It is one of those sly ironies of the English language, not lost on those who fly fish, that the measurement for wind speed is a term labeled “knots”.
Technically, one knot is equal to 1.15 miles per hour, 6076 feet per hour or 1.687 feet per second. Not so technically, a knot is what forms in a flyfisherman’s… uh… undergarments when wind speed exceeds one’s ability to roll cast, double haul or side cast into it.
Sadly, knots are also what accumulate in my leader and gut in a quantity proportional to the wind speed.
Thus, it is no exaggeration to say that the hard-blowing Santa Ana wind that confronted my fishin’ buddy, Sean and me was a source of many knots this past Sunday as we tried to sneak in some quality fly fishing.
Not to say that we didn’t suspect that it was going to be hard going from the get go. The fact that every tree on the way to our first target lake was in motion was a pretty good tip off.
Now, in the days before wristwatch-sized anemometers and instant access to the Weather Channel via cell phone, folks relied on simple things like…trees uprooting in front of you or waves taller than the masts on your ship as tip offs to weather conditions. In fact, the whole idea behind the Beaufort Wind Speed Scale was one 19th century British Admiral’s attempt to standardize wind speed terminology using relatively consistent observable conditions rather than actual knots as the basis for an informative 0 – 12 scale, with zero being dead calm and force twelve being something like, “Duck! Mrs. O’Leary’s pig has learned to fly!”
That being the case then, Sunday afternoon found Sean and I trying to cast little black and olive feathers and chenille attached to tiny pieces of sharpened wire into a wind somewhere in the Force six possibly Force seven range on the Beaufort scale.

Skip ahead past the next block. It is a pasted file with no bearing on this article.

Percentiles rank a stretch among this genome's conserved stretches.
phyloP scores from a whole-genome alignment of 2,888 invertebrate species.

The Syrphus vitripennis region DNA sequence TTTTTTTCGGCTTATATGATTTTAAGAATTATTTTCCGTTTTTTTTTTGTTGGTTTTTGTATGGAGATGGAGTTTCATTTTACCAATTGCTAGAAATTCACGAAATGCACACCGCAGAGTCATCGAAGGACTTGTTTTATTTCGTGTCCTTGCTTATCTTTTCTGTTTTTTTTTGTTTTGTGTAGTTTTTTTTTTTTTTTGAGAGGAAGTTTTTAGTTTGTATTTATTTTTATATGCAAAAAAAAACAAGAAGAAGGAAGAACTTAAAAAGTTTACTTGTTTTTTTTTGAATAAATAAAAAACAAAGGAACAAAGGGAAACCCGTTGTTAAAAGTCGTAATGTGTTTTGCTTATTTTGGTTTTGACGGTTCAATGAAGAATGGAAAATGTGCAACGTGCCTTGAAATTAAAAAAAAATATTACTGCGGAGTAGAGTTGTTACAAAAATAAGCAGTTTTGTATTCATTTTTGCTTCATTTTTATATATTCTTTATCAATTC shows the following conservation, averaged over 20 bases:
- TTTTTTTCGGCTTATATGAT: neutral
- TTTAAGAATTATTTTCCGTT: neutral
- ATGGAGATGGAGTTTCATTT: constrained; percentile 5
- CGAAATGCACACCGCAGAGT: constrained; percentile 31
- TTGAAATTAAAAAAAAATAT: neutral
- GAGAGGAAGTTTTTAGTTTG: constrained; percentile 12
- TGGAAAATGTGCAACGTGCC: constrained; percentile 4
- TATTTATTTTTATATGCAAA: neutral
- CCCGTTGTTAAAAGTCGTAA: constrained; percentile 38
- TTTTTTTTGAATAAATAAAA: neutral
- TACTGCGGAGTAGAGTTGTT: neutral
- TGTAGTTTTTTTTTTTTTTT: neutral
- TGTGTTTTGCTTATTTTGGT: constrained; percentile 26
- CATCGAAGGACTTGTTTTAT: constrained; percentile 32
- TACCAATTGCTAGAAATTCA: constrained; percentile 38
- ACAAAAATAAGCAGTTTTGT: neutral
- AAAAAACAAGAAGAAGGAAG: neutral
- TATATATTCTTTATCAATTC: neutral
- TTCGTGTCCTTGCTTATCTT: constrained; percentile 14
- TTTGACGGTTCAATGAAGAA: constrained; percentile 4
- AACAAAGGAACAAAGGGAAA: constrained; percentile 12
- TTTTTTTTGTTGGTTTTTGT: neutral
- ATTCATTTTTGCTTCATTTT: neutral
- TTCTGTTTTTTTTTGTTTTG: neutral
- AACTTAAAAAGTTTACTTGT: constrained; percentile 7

Add to that the fact that the Eucalyptus trees near where we were are “self-pruning” (which means large limbs randomly break off without warning in even milder breezes) and the 100-foot tall palm trees were losing their years-overdue-for-pruning dried fronds in this particular wind and you might get the idea that we were in what you might call a real flyfishing “adventure”– ah, good times.
Nevertheless, we gallantly attempted to salvage the afternoon and pitched weighted wooly buggers and Sean’s own shrimp pattern until our arms ached.
Finally, when it became oh-so-obvious that nothin’ was bitin’ and when most of the moisture had been evaporated from our bodies, we decided to call it quits.
Now, it may have just been the adrenaline dump still coursing though my veins from having a hypodermic-sharp size 8 hook repeatedly whizzing atypically close to my right ear or it could have been the sense of gratitude derived from not being crushed to death by a falling tree branch but I was pretty happy with the day – we got a ton of casting practice in under less than favorable conditions and we learned a little bit more about the wind patterns on the two lakes we tried to fish. Both things we will use to our advantage as the season progresses.
I love this addiction called urban flyfishin’.
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